Contribution of ventral blood island mesoderm to hematopoiesis in postmetamorphic and metamorphosis-inhibited Xenopus laevis.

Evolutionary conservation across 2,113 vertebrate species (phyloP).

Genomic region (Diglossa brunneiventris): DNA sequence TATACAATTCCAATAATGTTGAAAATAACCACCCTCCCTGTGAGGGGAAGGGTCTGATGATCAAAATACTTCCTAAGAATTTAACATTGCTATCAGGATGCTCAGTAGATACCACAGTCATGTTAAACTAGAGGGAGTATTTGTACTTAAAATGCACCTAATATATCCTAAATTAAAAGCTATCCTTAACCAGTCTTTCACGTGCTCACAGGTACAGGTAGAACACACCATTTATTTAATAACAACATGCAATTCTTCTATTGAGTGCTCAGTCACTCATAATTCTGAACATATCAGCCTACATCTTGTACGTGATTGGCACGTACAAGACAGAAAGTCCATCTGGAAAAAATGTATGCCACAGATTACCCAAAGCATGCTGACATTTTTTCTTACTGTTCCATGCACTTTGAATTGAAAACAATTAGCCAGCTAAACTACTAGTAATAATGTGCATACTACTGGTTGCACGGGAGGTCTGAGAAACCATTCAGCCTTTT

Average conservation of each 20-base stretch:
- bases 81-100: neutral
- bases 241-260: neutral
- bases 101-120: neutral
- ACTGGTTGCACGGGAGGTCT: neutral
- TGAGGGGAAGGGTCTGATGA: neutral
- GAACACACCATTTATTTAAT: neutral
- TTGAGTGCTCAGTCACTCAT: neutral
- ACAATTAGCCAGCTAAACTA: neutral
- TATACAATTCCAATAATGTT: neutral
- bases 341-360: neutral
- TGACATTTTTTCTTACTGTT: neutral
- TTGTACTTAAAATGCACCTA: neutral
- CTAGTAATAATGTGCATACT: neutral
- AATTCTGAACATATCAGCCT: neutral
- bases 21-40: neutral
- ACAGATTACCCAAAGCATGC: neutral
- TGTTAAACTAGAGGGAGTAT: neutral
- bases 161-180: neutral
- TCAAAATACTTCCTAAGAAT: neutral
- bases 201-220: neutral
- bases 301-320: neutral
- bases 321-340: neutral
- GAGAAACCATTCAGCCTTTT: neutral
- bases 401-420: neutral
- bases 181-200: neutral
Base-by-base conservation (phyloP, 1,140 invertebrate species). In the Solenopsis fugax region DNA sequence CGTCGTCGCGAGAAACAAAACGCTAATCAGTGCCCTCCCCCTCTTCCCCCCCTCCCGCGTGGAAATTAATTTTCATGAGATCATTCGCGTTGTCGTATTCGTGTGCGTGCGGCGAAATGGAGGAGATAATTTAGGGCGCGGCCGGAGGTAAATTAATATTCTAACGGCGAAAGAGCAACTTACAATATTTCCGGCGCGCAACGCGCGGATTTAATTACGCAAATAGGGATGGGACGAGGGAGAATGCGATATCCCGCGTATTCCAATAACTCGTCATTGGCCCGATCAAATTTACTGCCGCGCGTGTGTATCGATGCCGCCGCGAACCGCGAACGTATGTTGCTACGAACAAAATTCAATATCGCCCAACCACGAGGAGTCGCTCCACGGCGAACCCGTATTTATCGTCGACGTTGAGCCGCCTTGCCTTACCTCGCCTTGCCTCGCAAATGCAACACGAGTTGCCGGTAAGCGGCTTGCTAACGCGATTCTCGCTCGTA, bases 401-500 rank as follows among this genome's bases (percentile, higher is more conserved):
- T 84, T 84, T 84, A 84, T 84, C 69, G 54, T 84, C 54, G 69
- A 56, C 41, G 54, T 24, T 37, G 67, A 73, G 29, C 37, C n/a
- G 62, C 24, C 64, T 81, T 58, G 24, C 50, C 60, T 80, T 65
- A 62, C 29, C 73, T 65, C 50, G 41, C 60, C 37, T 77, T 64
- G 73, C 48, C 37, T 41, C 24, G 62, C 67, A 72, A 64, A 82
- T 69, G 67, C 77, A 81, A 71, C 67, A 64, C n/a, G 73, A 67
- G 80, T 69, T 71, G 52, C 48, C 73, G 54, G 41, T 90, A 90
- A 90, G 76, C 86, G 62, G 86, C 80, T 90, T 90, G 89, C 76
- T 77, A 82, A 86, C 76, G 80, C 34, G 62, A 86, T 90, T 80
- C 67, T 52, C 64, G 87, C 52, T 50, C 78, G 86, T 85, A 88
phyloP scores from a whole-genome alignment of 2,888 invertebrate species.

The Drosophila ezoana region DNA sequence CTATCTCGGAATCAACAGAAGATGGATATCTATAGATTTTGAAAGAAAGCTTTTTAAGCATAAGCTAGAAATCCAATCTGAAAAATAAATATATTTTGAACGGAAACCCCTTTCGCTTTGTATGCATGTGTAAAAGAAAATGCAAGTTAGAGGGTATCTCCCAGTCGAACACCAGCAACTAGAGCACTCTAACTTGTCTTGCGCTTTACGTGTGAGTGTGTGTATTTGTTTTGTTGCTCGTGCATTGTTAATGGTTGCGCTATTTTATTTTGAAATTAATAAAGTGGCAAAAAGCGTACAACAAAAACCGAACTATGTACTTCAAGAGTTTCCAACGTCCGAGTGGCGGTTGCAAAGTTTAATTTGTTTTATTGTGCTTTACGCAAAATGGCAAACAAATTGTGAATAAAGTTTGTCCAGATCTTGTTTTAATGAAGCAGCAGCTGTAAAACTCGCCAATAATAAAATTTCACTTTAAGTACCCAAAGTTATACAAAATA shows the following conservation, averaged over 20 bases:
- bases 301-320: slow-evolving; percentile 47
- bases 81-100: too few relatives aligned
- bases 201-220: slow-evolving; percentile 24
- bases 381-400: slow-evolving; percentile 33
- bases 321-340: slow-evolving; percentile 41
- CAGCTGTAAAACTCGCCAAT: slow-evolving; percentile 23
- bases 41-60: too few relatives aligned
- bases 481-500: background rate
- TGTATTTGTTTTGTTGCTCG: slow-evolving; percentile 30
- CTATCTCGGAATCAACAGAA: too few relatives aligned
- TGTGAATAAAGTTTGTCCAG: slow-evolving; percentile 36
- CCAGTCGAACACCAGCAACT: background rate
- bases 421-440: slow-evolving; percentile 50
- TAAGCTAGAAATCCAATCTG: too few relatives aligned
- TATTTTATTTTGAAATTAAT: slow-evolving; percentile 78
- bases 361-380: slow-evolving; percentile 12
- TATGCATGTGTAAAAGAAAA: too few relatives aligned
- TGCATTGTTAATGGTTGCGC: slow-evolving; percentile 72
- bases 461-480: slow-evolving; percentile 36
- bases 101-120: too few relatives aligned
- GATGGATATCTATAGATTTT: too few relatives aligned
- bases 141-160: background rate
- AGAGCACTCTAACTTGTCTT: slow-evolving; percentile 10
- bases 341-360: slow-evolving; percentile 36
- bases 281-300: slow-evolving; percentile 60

In an effort to label very early erythrocyte and lymphocyte populations and to follow their fate in normally developing postmetamorphic frogs and goitrogen-treated permanent larvae, diploid (2N) and triploid (3N) ventral blood island (VBI) mesoderm was exchanged between neurula stage embryos (about 16-22 hr old). Beginning at 15 days of age, half of the 2N or 3N hosts were treated with sodium perchlorate to prevent thyroxine-induced developmental changes. At larval stages 55-59 (41-48 days) and at 1-2 months postmetamorphosis (110-120 days), the untreated control chimeras and age-matched perchlorate-treated chimeras were killed for analysis of the VBI contribution to blood, spleen, and thymus populations by flow cytometry. The data suggest that grafting of ventral blood island mesoderm is an effective way to label an early larval erythrocyte population that declines after metamorphosis. In perchlorate-blocked permanent larvae this early VBI-derived erythrocyte population persists. In contrast, grafting of VBI mesoderm was less useful as a method to label a larvally distinct lymphocyte population in the thymus and spleen. At the late larval stages that we examined, the proportion of VBI-derived cells in thymus and spleen was not different from that observed after metamorphosis. Inhibition of metamorphosis interfered with the thymocyte expansion that normally occurs after metamorphosis, but the proportion of VBI-derived cells in thymus and spleen was not affected. This suggests that lymphopoiesis occurring in late larval life and after metamorphosis uses a stable persisting population of VBI-derived stem cells as well as dorsally derived stem cells.